Assembly OKs simpler adoption process for children born through assisted reproduction
Bill protects LGBTQ parents whose rights are not secure in other states
STATE HOUSE – The General Assembly today approved legislation sponsored by Sen. Dawn Euer and Rep. Rebecca Kislak to streamline the adoption process for children born through assisted reproduction.
The legislation (2023-H 5226A, 2023-S 0121A), which is now headed to the governor, is intended to assist families who have had children through assisted reproduction and pursue adoption as a means to better protect the rights of the parent who is not biologically related to the child. The bill has significant impacts in protecting the rights of LGBTQ parents, many of whom have children through assisted reproduction.
Rhode Island made major progress in protecting the rights of LGBTQ parents and others who use assisted reproduction in 2020 with the passage of the Rhode Island Uniform Parentage Act. That bill (2020-H 7541Aaa, 2020-S 2136Baa) updated the state’s 40-year-old parentage laws, providing procedures establishing parentage, and governing genetic testing, surrogacy agreements and assisted reproduction.
But many parents of children born in this manner still find themselves in need of adoption, because it is the means by which they can protect their rights if they travel or move to jurisdictions outside Rhode Island.
Parents who have experienced that process say it is needlessly long, convoluted, expensive and invasive, subjecting parents to a six-month waiting period, multiple court dates, home inspections, financial checks and other requirements.
The legislation passed today would eliminate those barriers for parents of children born through assisted reproduction, once they have already established parentage through the Uniform Parentage Act, unless a court finds good cause to require them in a particular case.
“Here in Rhode Island, we fortunately recognize and celebrate that families come in all shapes and are created so many ways. We made huge progress in legally recognizing that fact when we passed the Uniform Parentage Act, which positively affected the lives of so many families in our state,” said Representative Kislak (D-Dist. 4, Providence), who experienced the adoption process with her own two sons and spouse. “This bill is one additional step we need to take to fully protect families. It will make the process much easier, and give them peace of mind when they travel to another state where their rights aren’t as secure. It shouldn’t be an arduous process for people to adopt their own children, whom they have loved and parented since birth. This legislation will eliminate obstacles so all kinds of families will have access to the legal protections they deserve.”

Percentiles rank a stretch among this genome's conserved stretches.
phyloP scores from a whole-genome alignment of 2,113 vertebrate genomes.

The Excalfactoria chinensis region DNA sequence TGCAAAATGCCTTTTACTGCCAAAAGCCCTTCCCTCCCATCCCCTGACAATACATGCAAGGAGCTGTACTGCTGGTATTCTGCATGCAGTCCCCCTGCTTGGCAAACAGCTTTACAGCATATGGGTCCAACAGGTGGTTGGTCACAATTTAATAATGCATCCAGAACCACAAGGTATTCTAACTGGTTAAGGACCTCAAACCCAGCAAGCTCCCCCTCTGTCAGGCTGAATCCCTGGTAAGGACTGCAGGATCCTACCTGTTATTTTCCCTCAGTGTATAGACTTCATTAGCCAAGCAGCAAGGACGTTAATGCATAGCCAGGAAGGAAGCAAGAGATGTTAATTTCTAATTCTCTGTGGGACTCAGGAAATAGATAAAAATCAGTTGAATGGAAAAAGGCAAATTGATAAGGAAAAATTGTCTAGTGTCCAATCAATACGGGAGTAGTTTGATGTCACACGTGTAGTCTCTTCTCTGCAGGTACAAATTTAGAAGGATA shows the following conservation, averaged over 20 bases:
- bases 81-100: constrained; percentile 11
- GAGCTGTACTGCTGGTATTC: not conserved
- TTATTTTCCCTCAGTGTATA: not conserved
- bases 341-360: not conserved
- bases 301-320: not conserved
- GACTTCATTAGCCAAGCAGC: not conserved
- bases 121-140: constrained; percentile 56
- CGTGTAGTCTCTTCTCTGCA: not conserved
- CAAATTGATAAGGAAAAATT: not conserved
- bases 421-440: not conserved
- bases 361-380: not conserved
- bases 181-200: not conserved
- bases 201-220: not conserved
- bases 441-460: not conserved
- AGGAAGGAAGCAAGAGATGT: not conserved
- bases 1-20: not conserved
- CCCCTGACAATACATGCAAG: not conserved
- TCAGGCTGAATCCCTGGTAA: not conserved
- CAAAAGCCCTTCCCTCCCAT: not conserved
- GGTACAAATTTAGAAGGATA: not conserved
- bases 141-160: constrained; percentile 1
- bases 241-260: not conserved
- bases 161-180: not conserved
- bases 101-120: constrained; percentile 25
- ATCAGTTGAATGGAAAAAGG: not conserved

Said Senator Euer (D-Dist. 13, Newport Jamestown, who serves as chairwoman of the Senate Judiciary Committee, which heard the bill, “Particularly given the attacks on LGBTQ rights going on around the nation and the uncertainty about the continued recognition of marriage equality with a Supreme Court that overturned Roe v. Wade, there is a justified concern among LGBTQ parents about the security of their family rights when they travel to other states. Adoption is the one protection that is recognized by every state. It shouldn’t take years, thousands of dollars, humiliating inspections and many court dates to get an adoption decree that merely confirms an already legally recognized, loving family. We are so happy to make this process far easier, so families can access the protection they need.”
Under the bill, parents of children born through assisted reproduction whose parentage has already been established through the Uniform Parentage Act would need only submit to the court a petition signed by both parties that includes the child’s birth certificate, their marriage certificate if applicable, and a declaration signed by both explaining the circumstances of the child’s birth through assisted reproduction, attesting to their consent to assisted reproduction, and attesting that no competing claims of parentage exist.
The court would grant the adoption within 30 days of finding that either the parent who gave birth and the spouse were married at the time of the child’s birth and the child was born through assisted reproduction; or for non-marital parents, that the person who gave birth and the non-marital parent consented to the assisted reproduction; and that no competing parental claims exist.
These changes to the adoption process would apply only to children born through assisted reproduction whose parents seek adoption for confirmation of parentage that has already been legally established under the provisions of the Parentage Act.
“Today’s final passage of H 5226/S 0121 is a powerful demonstration of Rhode Island’s commitment to protecting children and families and ensuring equality for LGBTQ+ people. I’m grateful to Representative Kislak and Senator Euer for their leadership, to Speaker Shekarchi and Senate President Ruggerio, and to each of the legislators who understood the importance of removing needless barriers to adoption for LGBTQ+ people who seek to confirm their parentage,” said Polly Crozier, Director of Family Advocacy at GLBTQ Legal Advocates & Defenders. “In the current state of emergency for LGBTQ+ people across the country, parents are more worried than ever about the safety of their children. An adoption decree provides additional security for children, particularly if families travel or move outside Rhode Island.”